By Javad Heirannia

Islamicity Indices is instrument for achieving fundamental Islamic teachings: Askari

March 17, 2018 - 10:31

TEHRAN – Professor Hossein Askari, an expert on Saudi Arabia who also teaches international business at the George Washington University, strongly believes that “The purpose of the Islamicity Indices is to provide Muslims with a benchmark and a compass for the practice of their religion.”

Hossein Askari, who teaches at George Washington University, tells the Tehran Times that “Our mission is to stimulate peaceful reform in Muslim countries by encouraging effective institutions, in the context of Islam and its recommended rules.”

“We believe that the Islamicity Indices reflect fundamental Islamic teachings and offer the instrument for achieving this goal,” Askari says.  
Following is the text of the interview:

Q: Thank you for joining us, could you please begin by giving us a background to this project that you have been working on for over ten years and beginning in 2018 devoting all your time and energy?

A: Many thanks for having me and giving me this opportunity to introduce this project to your audience.

This project began in my head about 15 years ago with the dire state of many Muslim societies and the attribution of their condition to Islam. But when we looked at Muslim countries we found countries that did not reflect the Islam that we knew. There was no little justice—something that is at the heart of Islam. Instead of modest living and equality, there was opulence alongside poverty, with poverty an indisputable sign of an un-Islamic society. Instead of thriving economies as recommended in Islam, there was economic and development failure. Instead of freedom and leaders answerable to their communities, there was oppression under dictatorships. Rulers used religion as a weapon to divide Muslims. The Unity of God’s Creation that is central to Islam was a mirage.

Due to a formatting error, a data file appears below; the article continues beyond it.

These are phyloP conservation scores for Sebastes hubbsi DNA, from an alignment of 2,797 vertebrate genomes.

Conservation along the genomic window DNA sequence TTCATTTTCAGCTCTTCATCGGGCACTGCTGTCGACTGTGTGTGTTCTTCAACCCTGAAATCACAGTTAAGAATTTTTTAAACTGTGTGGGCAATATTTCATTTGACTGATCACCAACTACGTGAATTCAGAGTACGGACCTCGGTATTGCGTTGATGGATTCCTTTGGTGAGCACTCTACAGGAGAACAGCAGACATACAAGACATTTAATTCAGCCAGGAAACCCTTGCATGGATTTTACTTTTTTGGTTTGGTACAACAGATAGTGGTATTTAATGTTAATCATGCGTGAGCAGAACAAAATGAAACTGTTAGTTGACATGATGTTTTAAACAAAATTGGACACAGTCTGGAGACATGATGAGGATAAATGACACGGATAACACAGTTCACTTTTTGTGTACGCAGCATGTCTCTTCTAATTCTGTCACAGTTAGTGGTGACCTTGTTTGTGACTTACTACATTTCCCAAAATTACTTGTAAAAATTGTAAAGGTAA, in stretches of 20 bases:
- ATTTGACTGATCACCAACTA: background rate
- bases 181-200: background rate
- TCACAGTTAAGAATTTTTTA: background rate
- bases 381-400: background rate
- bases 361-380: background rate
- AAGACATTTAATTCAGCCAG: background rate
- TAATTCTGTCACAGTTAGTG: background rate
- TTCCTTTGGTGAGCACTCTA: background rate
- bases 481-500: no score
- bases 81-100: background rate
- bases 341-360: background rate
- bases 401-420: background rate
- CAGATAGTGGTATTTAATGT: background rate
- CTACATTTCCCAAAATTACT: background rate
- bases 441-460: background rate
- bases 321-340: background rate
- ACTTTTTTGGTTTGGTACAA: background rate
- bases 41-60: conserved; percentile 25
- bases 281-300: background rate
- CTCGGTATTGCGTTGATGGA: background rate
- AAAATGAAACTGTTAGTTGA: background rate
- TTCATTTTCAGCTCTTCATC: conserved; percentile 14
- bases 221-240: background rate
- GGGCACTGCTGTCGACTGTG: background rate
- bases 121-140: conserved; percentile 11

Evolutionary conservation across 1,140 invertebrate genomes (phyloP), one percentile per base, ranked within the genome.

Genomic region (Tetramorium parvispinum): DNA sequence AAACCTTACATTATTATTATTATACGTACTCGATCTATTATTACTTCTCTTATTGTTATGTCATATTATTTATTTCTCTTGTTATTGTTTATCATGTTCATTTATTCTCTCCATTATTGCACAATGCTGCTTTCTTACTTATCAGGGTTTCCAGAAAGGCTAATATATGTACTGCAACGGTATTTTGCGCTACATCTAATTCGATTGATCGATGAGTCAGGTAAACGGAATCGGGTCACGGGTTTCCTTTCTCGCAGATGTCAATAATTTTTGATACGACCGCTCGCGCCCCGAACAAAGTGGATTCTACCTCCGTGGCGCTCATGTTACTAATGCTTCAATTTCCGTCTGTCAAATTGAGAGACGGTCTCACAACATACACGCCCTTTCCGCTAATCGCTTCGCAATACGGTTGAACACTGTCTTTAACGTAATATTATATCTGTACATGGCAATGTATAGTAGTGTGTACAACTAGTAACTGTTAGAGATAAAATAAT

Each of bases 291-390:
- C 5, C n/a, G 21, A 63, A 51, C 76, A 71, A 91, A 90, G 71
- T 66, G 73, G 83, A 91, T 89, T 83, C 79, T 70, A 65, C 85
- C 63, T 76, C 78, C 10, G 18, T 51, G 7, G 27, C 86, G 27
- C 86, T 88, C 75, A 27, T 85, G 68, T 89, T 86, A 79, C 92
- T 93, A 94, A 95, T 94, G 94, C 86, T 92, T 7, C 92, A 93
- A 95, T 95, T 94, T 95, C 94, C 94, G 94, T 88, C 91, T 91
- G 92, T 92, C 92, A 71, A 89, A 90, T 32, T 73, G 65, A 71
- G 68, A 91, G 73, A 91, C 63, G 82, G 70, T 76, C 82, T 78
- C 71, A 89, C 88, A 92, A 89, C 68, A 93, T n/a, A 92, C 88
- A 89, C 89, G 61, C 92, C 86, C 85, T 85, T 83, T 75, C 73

With this disconnect between Islam and Muslims and the dismal state of Muslim countries, radicals and terrorists had seen an opportunistic vacuum they could fill. They promised a better life. They concocted a false Islam of hate, division, terror, oppression and murder to attain power.  

Wrongly, much of the non-Muslim world has attributed the dire state of Muslim countries and the action of Muslim terrorists to Islam.

Islam was hijacked by corrupt rulers and clerics soon after the death of the Prophet Mohammad. A false message of Islam has been propagated as the instrument for corrupt rulers. This false message of Islam has drenched the fabric of most Muslim societies, adversely affecting progress in Muslim countries over the centuries. And today if Muslims in some countries question and discuss some practices of their religion, they could be imprisoned, tortured and even put to death with the blessing of clerics or rulers.

Q: What is the purpose of Islamicity Indices?

A: The purpose of the Islamicity Indices is to provide Muslims with a benchmark and a compass for the practice of their religion. Our mission is to stimulate peaceful reform in Muslim countries by encouraging effective institutions, in the context of Islam and its recommended rules. We believe that the Islamicity Indices reflect fundamental Islamic teachings and offer the instrument for achieving this goal. At the same time, these Islamicity Indices serve as an approach to explain Islam to the non-Muslim world. Peaceful reform and effective institutions will be more readily achieved with a better understanding of Islam in both Muslim and non-Muslim communities.